Can House Plants Improve Your Eye Health
Indoors we look around. We don’t see it but it’s there. It doesn’t come from industrial chimneys spewing black smoke and it’s tough to acknowledge but it’s always there. We’re talking, of course, about indoor air pollution.
Depending on where you live, our indoor air is two to five times more polluted than the air outdoors.
Why Is Our Indoor Air Quality So Poor?
Contaminants usually come from a lack of ventilation, faulty heating systems, or blocked air-conditioning ducts.
There’s also VOCs – aka volatile organic compounds – which are toxic and come from cleaning agents, paints, carpet, and furniture.
There are biological contaminants introduced to homes by pests, pets, dust mites, mold, and more.
Where We First Feel Air Pollution Impact is Our Eyes
There’s a lot that can unfortunately interfere with our indoor air quality. Considering 90% of the average human life is spent indoors, this puts our eyes at risk.
The most common symptom is things like chronic dry eyes syndrome, redness, and itching.
Unfortunately, silk plants don’t quite do the trick when it comes to indoor air filtration. To tackle indoor air pollution, you’ve got to go for the real thing.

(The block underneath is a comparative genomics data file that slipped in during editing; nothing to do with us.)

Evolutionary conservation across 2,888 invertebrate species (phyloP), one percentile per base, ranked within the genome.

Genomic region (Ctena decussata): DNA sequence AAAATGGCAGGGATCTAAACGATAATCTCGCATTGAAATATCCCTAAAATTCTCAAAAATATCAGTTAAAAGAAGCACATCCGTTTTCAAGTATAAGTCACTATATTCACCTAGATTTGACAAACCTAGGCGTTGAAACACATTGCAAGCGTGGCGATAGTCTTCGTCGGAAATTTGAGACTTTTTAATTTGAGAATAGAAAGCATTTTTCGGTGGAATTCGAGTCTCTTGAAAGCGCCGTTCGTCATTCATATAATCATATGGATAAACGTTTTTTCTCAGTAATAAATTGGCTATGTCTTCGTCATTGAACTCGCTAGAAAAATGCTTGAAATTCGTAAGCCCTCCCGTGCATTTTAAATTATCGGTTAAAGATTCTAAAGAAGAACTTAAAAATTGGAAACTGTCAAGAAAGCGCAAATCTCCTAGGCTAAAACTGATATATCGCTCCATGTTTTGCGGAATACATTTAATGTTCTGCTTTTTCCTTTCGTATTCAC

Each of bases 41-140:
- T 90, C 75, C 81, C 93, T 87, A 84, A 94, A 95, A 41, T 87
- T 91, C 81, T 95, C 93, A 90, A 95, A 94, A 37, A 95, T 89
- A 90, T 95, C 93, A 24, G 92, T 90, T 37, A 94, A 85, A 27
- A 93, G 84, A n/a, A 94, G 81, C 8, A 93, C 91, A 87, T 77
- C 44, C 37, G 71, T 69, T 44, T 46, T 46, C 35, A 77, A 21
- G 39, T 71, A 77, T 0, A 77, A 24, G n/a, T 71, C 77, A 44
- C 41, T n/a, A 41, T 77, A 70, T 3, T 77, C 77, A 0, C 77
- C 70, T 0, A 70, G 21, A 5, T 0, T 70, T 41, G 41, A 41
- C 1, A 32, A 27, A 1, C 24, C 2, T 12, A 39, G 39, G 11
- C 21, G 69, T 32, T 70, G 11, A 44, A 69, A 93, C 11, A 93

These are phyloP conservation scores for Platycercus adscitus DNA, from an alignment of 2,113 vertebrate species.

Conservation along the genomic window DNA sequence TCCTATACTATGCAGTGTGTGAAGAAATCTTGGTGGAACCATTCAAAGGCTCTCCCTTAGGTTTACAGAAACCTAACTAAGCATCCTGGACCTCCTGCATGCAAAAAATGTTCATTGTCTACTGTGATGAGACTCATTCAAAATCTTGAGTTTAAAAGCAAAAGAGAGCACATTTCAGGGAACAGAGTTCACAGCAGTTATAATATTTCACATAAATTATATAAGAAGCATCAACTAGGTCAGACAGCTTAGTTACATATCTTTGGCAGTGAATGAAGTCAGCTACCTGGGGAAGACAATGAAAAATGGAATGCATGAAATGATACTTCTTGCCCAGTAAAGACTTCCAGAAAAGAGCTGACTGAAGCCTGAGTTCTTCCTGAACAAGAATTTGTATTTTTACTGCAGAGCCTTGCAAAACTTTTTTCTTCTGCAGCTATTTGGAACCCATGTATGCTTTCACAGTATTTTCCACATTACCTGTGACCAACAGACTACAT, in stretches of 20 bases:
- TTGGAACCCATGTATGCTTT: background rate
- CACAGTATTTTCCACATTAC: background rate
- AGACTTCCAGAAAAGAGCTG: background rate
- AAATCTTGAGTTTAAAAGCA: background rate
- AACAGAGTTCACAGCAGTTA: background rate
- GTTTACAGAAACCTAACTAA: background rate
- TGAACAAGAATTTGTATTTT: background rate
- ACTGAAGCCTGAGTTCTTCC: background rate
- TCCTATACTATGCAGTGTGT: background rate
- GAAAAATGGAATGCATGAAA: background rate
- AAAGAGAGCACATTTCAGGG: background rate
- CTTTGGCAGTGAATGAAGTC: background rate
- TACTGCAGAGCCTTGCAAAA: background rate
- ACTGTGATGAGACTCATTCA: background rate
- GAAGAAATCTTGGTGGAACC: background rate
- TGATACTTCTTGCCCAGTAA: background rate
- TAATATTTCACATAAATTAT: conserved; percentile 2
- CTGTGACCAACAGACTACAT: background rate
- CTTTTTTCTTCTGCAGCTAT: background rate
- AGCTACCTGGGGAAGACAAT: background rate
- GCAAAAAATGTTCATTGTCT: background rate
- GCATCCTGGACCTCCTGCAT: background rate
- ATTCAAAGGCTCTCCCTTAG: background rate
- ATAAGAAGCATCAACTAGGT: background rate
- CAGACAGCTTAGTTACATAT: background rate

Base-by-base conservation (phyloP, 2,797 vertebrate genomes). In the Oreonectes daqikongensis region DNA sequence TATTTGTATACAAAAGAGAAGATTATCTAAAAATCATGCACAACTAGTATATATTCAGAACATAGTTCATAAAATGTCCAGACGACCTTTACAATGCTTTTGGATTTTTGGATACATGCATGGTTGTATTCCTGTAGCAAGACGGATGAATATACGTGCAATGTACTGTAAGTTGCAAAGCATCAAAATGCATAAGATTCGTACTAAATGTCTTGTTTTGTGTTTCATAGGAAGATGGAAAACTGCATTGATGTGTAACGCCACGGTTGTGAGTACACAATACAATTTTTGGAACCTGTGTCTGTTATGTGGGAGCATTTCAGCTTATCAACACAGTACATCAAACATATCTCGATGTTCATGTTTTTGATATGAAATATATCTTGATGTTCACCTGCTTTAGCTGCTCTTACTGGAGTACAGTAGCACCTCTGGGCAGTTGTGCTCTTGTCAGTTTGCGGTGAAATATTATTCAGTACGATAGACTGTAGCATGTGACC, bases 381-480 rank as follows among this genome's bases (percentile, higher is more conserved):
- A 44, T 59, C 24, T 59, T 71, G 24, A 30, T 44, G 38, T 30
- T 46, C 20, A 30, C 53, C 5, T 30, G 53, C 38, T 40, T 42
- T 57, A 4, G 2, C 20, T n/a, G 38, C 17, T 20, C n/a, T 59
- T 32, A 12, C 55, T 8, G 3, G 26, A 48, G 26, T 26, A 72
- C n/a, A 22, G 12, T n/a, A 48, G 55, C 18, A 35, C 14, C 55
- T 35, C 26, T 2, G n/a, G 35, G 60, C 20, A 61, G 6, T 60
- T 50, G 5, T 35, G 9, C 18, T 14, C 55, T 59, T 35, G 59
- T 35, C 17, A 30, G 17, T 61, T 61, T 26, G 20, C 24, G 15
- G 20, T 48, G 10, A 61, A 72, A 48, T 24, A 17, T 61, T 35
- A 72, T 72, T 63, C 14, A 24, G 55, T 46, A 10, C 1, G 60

Why House Plants Are Important
Indoor plants absorb toxins. This is done through a decontamination process known as phytoremediation.
Although we like to highlight fake plant benefits, we never try to discount the value of the real thing.
Multiple studies have shown the right kind of plants can remove as much as 90% of harmful airborne chemicals in 24 hours or less.
What House Plants Are Best for Eye Health
The best plants for eye health are a short list. Here are just a few of the house plants we recommend.
- Lady Palm is a plant that can reach as high as six feet though it takes some time to grow. Lady palm plants are known best for absorbing ammonia – a common ingredient in cleaners and dyes.
- English Ivy reduces airborne fecal matter in the air known to cause eye irritation and bacterial conjunctivitis. It neutralizes formaldehyde in the air and also absorbs trace amounts of benzene, a chemical very common in home offices and from office equipment.
- Peace Lily is one of the few flowering plants that also purify the air. Peace lilies can successfully cut down on the spread of mold, they reduce the spread of mildew which makes them excellent for placement in the bathroom, and they also absorb acetone emitted from electronics and house-cleaning agents.
- Boston Fern plants are a living room staple and a very efficient air purifier. Boston ferns tackle and remove formaldehyde, benzene, xylene, and other indoor pollutants. The drawback of these is that they require a lot of watering and sunlight. This can make a Boston fern unappealing to most homeowners.
- Spider Plants are very affordable and they thrive and reproduce quickly even in low light. Formaldehyde, carbon monoxide, benzene molecules, mold, and allergens are all absorbed through spider plants. If you have dust allergies, these are also a great option.